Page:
IBM was founded in 1911 through the merger of three companies and was named as Computing Tabulating Recording Company (CTR). IBM is sometimes also referred to as the Big Blue. In 1914, Thomas J Watson Sr, was appointed to lead CTR and that was the time when he introduced the famous motto “THINK.” The CTR logo at that time was a simple circle in which the abbreviation CTRCo was spelled in black colour and somewhat similar to Gothic font.
On the Valentines Day of 1924, CTR was renamed to International Business Machines Corporation, or IBM Corp. And with it was unveiled a new logo. The new IBM logo took the shape of the globe, girdled by the word “International” in white on a black band. The logo indicated IBM’s intention to expand globally. However, it failed to show “friendly and caring” side of IBM which forced the company to adapt a new logo on January 1, 1947. The ‘globe’ was replaced by simple letters which indicated that the company believes in “simplicity and building friendly relationship with customers based on trust”. The typeface of the font is Beton Bold.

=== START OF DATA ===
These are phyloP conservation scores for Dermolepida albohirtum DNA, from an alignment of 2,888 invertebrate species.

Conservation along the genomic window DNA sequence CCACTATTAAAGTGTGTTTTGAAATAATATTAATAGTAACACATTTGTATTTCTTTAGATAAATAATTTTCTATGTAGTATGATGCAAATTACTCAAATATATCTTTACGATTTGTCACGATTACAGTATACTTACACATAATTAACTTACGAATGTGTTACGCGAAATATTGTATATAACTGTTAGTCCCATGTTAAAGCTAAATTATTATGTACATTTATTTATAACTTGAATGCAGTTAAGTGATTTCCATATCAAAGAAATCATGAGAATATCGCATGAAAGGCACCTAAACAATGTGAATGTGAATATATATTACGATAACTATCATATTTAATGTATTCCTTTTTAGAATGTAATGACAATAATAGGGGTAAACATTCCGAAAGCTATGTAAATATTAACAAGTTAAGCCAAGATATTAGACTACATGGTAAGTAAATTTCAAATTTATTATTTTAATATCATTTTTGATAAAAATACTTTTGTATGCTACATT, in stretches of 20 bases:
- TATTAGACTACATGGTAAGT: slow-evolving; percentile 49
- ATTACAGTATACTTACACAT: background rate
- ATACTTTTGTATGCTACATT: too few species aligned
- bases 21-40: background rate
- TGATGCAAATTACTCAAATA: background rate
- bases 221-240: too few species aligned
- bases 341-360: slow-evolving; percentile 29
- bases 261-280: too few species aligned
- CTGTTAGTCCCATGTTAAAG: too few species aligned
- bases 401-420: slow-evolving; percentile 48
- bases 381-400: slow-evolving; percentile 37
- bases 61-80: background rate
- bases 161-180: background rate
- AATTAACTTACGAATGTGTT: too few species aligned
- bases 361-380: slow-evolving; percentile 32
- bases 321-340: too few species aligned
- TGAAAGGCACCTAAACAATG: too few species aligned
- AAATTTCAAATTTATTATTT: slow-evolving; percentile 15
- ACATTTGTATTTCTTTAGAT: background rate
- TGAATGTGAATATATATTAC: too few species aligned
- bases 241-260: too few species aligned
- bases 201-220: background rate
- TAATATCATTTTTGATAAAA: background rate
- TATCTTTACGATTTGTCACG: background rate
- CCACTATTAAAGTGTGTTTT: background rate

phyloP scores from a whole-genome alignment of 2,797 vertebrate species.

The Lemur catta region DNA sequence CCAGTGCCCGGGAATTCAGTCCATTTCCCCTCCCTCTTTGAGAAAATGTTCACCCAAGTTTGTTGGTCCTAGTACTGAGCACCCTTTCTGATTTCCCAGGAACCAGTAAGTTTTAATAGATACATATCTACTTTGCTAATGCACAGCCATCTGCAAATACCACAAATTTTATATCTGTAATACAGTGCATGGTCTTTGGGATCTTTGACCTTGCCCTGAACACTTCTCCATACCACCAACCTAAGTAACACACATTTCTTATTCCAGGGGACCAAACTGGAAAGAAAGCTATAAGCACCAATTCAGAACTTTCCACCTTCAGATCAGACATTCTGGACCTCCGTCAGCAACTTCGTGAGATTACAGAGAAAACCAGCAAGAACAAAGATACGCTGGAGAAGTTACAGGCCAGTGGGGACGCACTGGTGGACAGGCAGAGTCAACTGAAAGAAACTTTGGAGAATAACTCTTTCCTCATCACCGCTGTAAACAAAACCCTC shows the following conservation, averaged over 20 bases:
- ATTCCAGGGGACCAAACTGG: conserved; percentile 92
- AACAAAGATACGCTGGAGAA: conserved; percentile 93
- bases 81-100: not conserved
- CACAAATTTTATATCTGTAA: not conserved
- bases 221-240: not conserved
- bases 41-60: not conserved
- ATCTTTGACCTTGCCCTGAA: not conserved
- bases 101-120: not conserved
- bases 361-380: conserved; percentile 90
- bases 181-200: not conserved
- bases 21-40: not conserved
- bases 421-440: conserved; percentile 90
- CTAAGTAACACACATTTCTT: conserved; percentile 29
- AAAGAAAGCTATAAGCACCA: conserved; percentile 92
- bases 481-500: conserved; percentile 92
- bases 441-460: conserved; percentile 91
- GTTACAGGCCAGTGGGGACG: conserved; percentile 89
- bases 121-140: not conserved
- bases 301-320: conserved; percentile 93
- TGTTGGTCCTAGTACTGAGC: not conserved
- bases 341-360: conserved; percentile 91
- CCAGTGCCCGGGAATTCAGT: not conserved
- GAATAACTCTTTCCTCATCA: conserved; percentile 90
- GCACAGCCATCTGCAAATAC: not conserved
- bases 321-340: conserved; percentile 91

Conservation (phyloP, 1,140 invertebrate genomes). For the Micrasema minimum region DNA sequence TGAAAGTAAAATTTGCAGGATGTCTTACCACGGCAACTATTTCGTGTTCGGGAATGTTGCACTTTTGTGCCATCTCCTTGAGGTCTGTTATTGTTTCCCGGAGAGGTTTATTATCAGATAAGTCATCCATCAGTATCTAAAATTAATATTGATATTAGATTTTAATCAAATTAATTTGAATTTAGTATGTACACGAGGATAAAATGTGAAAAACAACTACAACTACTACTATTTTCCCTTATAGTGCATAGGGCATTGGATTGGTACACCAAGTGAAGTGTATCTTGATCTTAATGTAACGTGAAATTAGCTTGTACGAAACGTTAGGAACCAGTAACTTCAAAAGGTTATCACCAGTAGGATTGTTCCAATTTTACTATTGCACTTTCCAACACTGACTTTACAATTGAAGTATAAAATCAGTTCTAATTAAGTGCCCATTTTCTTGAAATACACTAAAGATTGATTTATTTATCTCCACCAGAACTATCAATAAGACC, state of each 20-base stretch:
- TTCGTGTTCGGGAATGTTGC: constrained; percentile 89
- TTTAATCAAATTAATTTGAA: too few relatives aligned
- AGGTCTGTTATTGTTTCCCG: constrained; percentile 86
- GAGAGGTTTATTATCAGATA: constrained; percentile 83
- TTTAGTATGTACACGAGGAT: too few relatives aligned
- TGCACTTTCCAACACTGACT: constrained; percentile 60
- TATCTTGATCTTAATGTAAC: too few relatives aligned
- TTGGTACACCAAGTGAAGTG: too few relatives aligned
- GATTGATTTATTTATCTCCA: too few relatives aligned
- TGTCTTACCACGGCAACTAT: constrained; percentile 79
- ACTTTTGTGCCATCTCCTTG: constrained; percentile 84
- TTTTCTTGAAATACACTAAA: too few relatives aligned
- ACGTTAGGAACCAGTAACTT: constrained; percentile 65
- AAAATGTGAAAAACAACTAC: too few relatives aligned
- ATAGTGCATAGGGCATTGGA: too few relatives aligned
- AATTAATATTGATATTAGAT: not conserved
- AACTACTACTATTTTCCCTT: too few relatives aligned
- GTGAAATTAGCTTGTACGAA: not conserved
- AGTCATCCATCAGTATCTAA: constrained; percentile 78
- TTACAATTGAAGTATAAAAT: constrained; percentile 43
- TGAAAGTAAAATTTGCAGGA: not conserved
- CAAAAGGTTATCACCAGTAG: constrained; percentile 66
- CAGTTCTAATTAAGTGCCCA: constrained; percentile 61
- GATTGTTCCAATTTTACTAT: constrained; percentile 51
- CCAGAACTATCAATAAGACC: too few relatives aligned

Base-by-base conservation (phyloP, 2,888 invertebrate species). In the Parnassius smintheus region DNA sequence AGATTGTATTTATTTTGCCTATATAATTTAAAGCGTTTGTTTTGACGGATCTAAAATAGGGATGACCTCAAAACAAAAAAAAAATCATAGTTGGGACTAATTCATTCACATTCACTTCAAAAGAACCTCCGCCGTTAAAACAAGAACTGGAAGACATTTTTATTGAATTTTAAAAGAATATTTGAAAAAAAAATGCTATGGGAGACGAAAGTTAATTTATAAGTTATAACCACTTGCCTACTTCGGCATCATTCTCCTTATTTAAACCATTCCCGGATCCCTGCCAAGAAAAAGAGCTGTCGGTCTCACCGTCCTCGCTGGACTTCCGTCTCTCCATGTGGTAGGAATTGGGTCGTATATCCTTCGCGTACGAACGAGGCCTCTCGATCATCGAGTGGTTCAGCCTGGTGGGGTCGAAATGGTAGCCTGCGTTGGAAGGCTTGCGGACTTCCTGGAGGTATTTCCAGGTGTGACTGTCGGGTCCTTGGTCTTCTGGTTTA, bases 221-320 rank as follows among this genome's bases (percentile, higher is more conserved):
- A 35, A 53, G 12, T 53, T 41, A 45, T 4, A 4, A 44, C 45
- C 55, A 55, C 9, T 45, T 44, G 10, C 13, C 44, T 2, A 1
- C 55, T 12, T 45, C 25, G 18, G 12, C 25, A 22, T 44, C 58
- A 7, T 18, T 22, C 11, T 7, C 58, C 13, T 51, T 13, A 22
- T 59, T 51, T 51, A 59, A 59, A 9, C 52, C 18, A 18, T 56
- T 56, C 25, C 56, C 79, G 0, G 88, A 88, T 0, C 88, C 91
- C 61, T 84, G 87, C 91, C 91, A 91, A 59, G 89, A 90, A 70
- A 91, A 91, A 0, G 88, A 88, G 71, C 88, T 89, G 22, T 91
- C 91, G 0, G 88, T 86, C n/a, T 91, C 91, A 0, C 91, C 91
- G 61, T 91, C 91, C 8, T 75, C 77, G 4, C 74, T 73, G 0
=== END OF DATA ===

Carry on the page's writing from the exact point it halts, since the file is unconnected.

In May 1956, IBM made subtle changes to its existing logo. The new logo was created by the famous graphic designer, Paul Rand. That new logo used the typeface known as City Medium that provided the logo and the company a bolder and balanced look.
Finally, in 1972, Paul Rand designed a completely new logo for IBM. The bold letters in black were replaced by white horizontal stripes on black background, indicating “speed, dynamism and progress”. The bold block letters were used to indicate “authority” and the stripes are symbolic of “equality”.